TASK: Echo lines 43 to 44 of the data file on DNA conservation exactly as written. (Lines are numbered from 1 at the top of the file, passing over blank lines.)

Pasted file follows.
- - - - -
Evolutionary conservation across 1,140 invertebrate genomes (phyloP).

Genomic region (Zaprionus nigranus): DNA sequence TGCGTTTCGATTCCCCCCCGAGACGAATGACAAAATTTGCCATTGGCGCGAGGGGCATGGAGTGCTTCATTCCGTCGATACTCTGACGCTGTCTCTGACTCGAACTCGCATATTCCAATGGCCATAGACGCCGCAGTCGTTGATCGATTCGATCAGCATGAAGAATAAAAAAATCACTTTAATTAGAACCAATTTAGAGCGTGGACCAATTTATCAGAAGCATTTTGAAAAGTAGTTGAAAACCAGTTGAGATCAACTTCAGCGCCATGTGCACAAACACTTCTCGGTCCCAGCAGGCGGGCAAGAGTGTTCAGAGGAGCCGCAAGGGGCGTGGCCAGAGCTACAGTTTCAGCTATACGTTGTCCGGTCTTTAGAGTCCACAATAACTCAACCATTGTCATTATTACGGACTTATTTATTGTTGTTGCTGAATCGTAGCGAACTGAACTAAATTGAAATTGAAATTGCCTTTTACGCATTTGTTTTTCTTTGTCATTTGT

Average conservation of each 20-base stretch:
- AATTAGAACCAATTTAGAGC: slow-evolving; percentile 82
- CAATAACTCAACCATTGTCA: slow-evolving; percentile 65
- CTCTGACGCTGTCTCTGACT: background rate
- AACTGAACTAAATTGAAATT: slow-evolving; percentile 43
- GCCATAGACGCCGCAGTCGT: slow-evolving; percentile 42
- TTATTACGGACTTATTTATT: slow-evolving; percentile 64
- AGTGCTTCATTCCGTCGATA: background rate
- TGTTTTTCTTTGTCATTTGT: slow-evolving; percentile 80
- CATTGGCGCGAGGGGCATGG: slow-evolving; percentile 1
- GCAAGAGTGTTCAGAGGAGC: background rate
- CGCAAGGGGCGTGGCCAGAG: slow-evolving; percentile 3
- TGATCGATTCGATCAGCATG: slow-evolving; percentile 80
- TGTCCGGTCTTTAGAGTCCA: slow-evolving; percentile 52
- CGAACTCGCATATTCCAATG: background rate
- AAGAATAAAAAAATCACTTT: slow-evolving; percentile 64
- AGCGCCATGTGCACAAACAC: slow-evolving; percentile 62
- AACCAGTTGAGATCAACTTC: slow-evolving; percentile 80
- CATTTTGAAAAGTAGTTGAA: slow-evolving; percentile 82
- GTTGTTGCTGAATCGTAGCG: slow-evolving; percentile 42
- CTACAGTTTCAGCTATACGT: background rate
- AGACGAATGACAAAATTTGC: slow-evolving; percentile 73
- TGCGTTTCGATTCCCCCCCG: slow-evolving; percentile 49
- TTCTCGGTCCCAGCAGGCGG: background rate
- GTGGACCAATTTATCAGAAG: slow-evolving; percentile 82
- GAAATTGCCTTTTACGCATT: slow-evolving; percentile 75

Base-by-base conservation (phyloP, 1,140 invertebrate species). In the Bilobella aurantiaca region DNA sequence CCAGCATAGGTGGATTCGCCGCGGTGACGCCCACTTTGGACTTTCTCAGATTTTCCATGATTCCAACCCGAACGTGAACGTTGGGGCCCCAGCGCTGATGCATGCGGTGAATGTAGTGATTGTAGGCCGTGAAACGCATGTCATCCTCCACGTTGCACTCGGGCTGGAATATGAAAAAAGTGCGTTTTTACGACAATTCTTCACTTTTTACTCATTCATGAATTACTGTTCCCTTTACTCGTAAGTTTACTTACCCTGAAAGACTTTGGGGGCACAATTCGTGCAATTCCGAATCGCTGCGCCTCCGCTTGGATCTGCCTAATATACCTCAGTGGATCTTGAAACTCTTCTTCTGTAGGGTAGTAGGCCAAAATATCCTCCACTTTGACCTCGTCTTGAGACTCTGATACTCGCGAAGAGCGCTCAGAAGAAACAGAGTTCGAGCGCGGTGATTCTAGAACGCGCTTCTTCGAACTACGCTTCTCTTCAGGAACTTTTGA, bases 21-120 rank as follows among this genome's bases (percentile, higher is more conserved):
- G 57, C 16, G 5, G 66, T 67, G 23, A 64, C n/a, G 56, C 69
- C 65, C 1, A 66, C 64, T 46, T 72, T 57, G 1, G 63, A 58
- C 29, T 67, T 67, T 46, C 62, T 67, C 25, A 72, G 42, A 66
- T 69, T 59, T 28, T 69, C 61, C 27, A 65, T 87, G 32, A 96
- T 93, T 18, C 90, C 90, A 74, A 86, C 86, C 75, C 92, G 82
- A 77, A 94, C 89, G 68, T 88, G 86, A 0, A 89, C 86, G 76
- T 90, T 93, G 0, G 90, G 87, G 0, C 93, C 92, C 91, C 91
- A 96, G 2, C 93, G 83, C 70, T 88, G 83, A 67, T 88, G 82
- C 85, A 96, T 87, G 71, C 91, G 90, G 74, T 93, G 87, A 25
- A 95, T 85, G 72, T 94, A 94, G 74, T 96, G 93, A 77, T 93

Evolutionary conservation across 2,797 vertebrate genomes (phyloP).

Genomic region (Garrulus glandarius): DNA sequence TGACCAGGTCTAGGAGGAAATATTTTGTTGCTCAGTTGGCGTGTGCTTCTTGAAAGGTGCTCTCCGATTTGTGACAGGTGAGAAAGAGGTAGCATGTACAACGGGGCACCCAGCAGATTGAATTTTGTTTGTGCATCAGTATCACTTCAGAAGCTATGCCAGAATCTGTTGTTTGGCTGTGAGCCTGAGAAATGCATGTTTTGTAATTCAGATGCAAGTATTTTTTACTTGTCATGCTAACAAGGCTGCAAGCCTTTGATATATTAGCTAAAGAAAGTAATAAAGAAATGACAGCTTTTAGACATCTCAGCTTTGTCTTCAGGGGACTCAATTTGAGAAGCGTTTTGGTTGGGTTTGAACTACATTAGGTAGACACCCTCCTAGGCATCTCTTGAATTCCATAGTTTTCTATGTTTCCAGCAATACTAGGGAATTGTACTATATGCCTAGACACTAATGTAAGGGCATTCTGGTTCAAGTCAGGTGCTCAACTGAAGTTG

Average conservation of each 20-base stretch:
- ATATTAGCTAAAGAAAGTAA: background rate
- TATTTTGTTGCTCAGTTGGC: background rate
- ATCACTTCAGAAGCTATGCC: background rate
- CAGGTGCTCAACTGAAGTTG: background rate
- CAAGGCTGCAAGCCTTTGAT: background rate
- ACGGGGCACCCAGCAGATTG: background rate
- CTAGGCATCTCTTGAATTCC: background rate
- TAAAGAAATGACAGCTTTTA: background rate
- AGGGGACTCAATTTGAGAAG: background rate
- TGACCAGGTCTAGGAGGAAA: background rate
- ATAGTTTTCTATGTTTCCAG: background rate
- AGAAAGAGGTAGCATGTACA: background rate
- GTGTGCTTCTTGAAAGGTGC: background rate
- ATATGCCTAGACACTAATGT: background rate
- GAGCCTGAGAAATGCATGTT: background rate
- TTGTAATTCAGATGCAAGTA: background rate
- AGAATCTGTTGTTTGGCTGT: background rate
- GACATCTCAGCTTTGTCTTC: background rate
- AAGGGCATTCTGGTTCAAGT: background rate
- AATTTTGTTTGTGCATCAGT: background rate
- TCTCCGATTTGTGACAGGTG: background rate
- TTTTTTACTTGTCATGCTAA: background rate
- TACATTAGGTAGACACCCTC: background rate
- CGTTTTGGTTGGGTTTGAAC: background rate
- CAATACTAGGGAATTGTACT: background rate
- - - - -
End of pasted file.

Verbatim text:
- ATATTAGCTAAAGAAAGTAA: background rate
- TATTTTGTTGCTCAGTTGGC: background rate